Scan your eyes over Apple's just-published list of the year's most popular iPhone apps, and there's one notable omission: Shazam.
In fact, it's been a while since the song-identifying software squeezed its way into the iOS App Store's top 10.
So, why has Apple confirmed it is "combining" its business with that of the smaller London company?
It has not revealed the price it is paying, but the sum is rumoured to be as much as $400m (£300m), which would make it one of Apple's most expensive takeovers to date.
The US technology giant also hasn't disclosed its motivations beyond saying that it has "exciting plans in store".
But there are several reasons the deal may have appealed.
Apple's smart assistant, Siri, already taps into Shazam, allowing users to verbally ask: "What song is playing?" and has done so for more than three years.
But with growing competition between Apple Music and Spotify – which also ties into Shazam – Apple may have felt the need to secure the service rather than risk its Swedish rival or some other company buying it first.
Apple has said that Shazam is a "natural fit" for its streaming music platform.
Some, however, believe that the real value of the acquisition isn't Shazam's technology – which Apple could presumably have developed a version of itself for a smaller sum – but rather the data Shazam has gathered for more than a decade about its millions of users.
"Spotify has made the discovery of new music front and centre of what makes it a compelling proposition," said Mark Mulligan, from the consultancy Midia Research.
"Apple just doesn't have the same amount of data about listening tastes as Spotify, meaning it can't drive recommendations with as high a degree of accuracy and precision.
"Shazam essentially gives it a shortcut to having a massive database."
Music forms a major pillar of Apple's business – not just its song subscription service, but also its:
- Beats headphones division
- Beats 1 radio station
- iTunes store
- Carpool Karaoke TV show (with other music-themed programming reportedly on the way)
So, locking in one of the key song-discovery services and potentially deepening the way Shazam ties into Apple's wider ecosystem has a certain logic.
Apple will be mindful that first Google Now and subsequently Google Assistant have used in-house technology to let Android users identify songs.
That helped the search giant add a clever feature to its recently released Pixel 2 phone: the handset proactively shows the name of songs it hears on its home screen without waiting to be asked.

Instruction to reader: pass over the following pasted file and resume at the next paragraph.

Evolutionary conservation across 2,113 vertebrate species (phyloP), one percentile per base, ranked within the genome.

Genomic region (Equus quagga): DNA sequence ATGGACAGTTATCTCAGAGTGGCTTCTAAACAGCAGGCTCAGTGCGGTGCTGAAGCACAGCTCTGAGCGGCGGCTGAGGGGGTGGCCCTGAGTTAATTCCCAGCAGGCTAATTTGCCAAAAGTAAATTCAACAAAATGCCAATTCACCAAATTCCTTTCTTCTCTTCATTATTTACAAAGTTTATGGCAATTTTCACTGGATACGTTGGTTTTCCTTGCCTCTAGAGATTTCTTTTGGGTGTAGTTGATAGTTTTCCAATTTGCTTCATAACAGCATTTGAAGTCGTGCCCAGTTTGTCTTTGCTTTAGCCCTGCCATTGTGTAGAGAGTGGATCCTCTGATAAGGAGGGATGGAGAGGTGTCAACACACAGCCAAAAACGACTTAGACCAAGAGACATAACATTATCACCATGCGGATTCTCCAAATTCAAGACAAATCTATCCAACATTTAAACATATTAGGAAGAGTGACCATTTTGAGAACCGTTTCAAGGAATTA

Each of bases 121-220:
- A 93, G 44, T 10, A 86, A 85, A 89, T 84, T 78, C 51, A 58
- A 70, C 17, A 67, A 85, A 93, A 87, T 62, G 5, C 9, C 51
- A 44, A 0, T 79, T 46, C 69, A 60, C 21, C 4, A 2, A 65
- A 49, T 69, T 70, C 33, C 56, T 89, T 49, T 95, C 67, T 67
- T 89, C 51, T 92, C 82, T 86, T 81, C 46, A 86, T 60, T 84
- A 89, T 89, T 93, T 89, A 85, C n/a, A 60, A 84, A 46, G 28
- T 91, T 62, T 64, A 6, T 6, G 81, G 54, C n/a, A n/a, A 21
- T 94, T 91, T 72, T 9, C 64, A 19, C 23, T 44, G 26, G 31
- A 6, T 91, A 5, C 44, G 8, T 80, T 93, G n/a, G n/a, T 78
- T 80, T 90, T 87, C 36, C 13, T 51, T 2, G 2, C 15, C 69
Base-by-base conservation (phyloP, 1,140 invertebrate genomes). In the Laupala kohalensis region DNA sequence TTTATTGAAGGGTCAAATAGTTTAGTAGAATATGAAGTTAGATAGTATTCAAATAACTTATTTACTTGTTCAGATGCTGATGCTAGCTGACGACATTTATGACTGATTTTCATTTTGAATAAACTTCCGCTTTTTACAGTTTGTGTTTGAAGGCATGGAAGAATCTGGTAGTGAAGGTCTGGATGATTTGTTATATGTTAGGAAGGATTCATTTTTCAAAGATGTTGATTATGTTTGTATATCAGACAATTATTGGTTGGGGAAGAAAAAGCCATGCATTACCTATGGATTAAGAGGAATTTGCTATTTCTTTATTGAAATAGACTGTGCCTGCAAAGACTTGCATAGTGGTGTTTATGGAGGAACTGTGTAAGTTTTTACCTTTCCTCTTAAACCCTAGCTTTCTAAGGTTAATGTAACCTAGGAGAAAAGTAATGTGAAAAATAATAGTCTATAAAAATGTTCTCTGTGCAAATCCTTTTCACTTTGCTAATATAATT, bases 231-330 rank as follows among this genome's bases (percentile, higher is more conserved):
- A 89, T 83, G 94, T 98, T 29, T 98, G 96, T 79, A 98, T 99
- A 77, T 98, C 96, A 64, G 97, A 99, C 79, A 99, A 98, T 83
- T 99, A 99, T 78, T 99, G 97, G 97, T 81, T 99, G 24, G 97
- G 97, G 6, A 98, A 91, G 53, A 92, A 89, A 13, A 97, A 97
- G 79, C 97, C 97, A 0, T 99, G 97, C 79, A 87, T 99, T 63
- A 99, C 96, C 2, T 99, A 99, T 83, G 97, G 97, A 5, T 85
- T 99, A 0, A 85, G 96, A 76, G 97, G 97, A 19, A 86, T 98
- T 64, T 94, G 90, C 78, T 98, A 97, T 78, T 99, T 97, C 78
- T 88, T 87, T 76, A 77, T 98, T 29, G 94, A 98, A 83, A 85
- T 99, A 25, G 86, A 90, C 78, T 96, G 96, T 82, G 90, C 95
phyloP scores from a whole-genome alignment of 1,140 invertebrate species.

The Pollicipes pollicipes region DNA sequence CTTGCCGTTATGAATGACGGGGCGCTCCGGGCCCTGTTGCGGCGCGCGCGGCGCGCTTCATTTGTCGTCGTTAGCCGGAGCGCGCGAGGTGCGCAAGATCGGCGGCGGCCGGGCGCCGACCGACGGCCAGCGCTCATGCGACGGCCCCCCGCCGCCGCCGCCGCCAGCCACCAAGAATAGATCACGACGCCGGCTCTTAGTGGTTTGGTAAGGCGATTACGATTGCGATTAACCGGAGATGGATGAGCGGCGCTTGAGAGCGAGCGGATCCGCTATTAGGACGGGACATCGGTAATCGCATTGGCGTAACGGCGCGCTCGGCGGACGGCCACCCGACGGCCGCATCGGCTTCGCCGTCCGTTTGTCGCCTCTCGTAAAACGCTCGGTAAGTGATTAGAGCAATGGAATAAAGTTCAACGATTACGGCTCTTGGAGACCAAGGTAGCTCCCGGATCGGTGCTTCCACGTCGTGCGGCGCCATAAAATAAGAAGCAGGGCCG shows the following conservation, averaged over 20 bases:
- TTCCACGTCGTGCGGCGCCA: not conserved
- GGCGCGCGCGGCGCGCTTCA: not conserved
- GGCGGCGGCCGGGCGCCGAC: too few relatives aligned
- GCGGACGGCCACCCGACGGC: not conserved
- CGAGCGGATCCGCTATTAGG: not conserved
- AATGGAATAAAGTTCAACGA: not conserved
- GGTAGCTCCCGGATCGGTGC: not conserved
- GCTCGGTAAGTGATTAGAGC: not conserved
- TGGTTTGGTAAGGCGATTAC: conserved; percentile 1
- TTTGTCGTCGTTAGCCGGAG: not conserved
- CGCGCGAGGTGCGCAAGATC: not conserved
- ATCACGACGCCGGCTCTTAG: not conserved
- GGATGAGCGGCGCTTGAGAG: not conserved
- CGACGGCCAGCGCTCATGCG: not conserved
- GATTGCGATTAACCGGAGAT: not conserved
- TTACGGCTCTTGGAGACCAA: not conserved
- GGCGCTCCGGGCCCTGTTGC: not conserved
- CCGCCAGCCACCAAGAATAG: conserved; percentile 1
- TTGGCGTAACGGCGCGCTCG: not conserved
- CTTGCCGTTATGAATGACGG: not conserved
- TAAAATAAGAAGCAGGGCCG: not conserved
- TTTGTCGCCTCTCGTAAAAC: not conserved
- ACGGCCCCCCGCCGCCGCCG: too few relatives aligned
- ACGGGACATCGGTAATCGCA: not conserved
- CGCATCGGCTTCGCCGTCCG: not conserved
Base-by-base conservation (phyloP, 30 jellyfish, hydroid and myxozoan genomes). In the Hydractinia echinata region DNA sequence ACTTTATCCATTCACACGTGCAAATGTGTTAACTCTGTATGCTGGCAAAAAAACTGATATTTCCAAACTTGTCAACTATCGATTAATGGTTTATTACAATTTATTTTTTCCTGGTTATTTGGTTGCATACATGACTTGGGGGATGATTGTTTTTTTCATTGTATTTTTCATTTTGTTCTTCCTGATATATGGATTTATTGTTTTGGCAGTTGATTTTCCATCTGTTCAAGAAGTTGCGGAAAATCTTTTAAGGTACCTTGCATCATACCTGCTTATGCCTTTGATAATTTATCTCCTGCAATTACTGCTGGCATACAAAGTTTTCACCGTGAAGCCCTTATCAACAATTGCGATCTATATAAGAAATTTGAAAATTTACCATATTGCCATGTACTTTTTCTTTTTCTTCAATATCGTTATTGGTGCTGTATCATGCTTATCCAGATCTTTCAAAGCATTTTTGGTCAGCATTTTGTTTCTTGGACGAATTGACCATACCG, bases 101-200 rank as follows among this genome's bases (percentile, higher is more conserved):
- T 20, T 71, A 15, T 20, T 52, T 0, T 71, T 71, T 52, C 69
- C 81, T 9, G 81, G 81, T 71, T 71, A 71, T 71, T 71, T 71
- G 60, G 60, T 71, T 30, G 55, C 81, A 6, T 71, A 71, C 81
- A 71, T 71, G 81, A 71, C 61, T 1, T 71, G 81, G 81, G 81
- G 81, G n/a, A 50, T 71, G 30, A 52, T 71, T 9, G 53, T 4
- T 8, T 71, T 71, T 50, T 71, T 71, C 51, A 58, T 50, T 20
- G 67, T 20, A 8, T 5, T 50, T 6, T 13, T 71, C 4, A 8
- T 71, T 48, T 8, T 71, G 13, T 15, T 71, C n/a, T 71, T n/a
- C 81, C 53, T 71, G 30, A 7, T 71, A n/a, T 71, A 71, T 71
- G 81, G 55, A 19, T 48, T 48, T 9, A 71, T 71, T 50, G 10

Moreover, it does this without requiring an active internet connection thanks to it periodically updating an on-device database of tens of thousands of tracks, and carrying out the whole song-matching process on the phone.
To let Siri replicate the trick or add innovations of its own, Apple might have felt it needed to bring Shazam in-house.
Apple has long portrayed itself as a company that goes the extra mile to protect its users' privacy, so it would presumably reject the idea of allowing a third-party to run an always-listening service on its devices.
Apple's Homepod smart speaker – a rival to the Amazon Echo and Google Home – has had its release date delayed despite the hardware being unveiled back in June.
That points to the problem being with its software.
Perhaps some of Shazam's audio-recognition technology might provide a quick fix, or at the very least Apple might believe it could add extra capabilities in the future.
Augmented reality advertising
While Shazam is best known for its song-matching capabilities, the app has also been adding augmented reality features.
The technology superimposes graphics over real-world views captured by a smartphone's camera and is something Apple's chief executive, Tim Cook, is particularly keen on.
He has repeatedly called AR more "profound" than virtual reality, which limits users to computer-generated views.
Shazam has focused on offering its AR capabilities to brands.
Fanta has used it as a way to let users bring posters for its soft drinks to life, while if users held their phone over a bottle of Bombay Sapphire gin they could see images of its ingredients grow out of its sides before prompting them to explore cocktail recipes.
Another British start-up, Blippar, has already demonstrated that merging real-world object recognition and AR has uses beyond advertising – it offers a way to show information about people seen standing nearby.
Perhaps, Apple is keen to build on Shazam's efforts to develop killer features of its own for the launch of its much-rumoured AR glasses.
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